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Impact Investing

IPE special report May 2018

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Central & Eastern Europe: Against the grain

Czech plans for a second pillar go against current CEE trends, writes Krystyna Krzyzak. But the reforms still have every chance of being overturned

Bucking the trend, the Czech Republic pushed through a second pillar, privately funded system in November 2012. This was at considerable political risk. Unlike most other CEE EU states – which earlier introduced second-pillar systems, then clawed contributions back into the first pillar to offset budget deficits inflated by the financial crisis – the centre-right, Civic Democrat-led coalition of prime minister Petr Nečas instigated reforms in 2011 that overhauled the existing third pillar (see panel) and introduced a second-pillar system. This was set to start in 2013.

The new second pillar is funded by diverting three percentage points of the 28% gross wage social security contribution, with workers adding a further two percentage points. All workers have the choice to opt in during the first half of 2013, after which only those aged under 35 years can do so. The decision is irreversible. The transitional costs of losses to the first pillar are to be partly covered by value-added tax (VAT) increases announced in the 2013 budget.

While the reforms took the long view – the first pillar covers some 95% of pension benefits, but with an increasingly ageing population and a falling ratio of active workers is fast becoming unsustainable – they failed to convince large sections of Czech society. Opposition came from the Social Democrats, the largest single party in the Lower Chamber of Deputies (lower house of parliament), trade unions, left-wing parties and NGOs.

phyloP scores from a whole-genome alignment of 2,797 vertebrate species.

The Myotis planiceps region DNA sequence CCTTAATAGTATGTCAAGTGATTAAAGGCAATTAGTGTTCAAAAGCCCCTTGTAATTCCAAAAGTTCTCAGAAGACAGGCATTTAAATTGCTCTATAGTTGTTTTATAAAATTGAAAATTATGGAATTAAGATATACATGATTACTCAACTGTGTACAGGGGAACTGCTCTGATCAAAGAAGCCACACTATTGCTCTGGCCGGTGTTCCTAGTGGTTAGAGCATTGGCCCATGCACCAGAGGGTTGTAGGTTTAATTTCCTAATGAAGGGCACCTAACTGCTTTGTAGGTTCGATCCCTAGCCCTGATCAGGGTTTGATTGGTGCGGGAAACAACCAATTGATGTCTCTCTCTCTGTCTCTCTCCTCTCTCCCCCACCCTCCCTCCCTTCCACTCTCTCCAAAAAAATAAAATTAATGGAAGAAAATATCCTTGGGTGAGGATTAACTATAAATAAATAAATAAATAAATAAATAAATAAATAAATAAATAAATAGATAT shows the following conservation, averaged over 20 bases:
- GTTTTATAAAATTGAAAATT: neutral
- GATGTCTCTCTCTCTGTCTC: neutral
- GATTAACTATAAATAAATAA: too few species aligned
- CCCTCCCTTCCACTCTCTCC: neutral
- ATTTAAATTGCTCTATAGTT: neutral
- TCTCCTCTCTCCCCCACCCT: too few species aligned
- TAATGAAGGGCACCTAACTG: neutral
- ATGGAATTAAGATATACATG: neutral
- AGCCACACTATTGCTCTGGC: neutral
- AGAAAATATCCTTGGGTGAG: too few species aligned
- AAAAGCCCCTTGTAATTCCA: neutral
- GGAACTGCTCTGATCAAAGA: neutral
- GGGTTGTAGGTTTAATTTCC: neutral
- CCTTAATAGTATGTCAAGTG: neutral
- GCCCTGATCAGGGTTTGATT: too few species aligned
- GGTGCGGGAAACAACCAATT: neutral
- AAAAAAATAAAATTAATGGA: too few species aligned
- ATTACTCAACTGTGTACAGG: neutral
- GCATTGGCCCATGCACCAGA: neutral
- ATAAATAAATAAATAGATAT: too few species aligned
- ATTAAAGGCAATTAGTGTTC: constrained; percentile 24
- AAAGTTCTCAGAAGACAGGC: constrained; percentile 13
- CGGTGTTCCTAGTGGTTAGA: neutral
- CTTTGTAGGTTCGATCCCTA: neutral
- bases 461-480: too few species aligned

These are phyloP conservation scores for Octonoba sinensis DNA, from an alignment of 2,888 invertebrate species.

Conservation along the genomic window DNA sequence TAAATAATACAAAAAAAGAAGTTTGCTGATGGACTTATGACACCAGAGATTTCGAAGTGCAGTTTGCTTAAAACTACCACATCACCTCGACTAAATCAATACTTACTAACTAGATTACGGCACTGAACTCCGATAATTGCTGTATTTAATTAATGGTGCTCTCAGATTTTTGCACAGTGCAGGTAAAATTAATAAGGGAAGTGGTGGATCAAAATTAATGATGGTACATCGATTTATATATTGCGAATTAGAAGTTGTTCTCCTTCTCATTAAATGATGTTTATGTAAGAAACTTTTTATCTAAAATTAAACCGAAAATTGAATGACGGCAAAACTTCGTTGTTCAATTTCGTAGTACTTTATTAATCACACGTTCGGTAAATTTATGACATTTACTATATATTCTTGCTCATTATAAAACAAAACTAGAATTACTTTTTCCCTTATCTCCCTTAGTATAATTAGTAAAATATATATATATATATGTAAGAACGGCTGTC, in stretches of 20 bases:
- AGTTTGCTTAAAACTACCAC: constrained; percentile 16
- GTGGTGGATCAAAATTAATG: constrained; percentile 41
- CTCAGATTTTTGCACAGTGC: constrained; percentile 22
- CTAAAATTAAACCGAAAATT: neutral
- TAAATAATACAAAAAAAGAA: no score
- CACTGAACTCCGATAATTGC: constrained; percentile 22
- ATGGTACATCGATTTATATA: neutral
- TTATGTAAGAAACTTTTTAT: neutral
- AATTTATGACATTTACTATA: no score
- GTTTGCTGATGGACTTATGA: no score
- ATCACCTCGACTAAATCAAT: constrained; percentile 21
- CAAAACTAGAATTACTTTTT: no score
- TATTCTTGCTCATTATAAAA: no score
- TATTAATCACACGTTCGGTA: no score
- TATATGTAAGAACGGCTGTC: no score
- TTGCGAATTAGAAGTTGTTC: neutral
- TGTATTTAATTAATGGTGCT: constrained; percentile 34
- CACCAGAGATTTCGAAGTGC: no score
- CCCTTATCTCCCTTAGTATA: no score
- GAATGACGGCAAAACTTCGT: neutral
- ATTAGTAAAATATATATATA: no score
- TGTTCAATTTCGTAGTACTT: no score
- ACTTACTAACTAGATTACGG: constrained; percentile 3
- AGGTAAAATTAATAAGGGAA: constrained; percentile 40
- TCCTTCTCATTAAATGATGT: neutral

In October 2011, the left-wing dominated Senate (upper house) rejected the bill. The following year, with the economy in recession, pension reforms looked like a luxury that could only be sustained by unpopular austerity measures such as tax rises. Meanwhile, the government’s once comfortable majority eroded as coalition members, including the Civic Democrats defected or rebelled. In September 2012, President Vaclav Klaus, the Civic Democratic Party founder, vetoed the pensions bills on grounds of a lack of consensus. In November, Nečas succeeded in garnering a slim majority to push through both the 2013 budget, which he tied to a confidence vote, and a vote overturning the presidential veto. The government’s chances of surviving its term until the next elections in 2014 remain highly uncertain. Meanwhile the Social Democrats, currently the most popular party in opinion polls, advised asset managers in November not to bother with the second pillar as the party had every intention of repealing the legislation if elected.

The pension reforms involve newly created pension companies licensed by the Czech National Bank (CNB) for managing second and third pillar funds. The CNB also approves each individual fund. As of mid-November, the CNB had licensed 11 companies – the nine firms in the existing third-pillar, and two newcomers to Czech pensions, Conseq Investment Management and Raiffeisen. “Raiffeisenbank in the Czech Republic focuses its products and services mainly on a target group, which we call premium clients – clients with above-standard income,” says Martin Kolouch, board member of Raiffeisen pension company. “These are mostly people who have quite a good living standard, know some basic financial planning and long term investing and able and want to invest their money.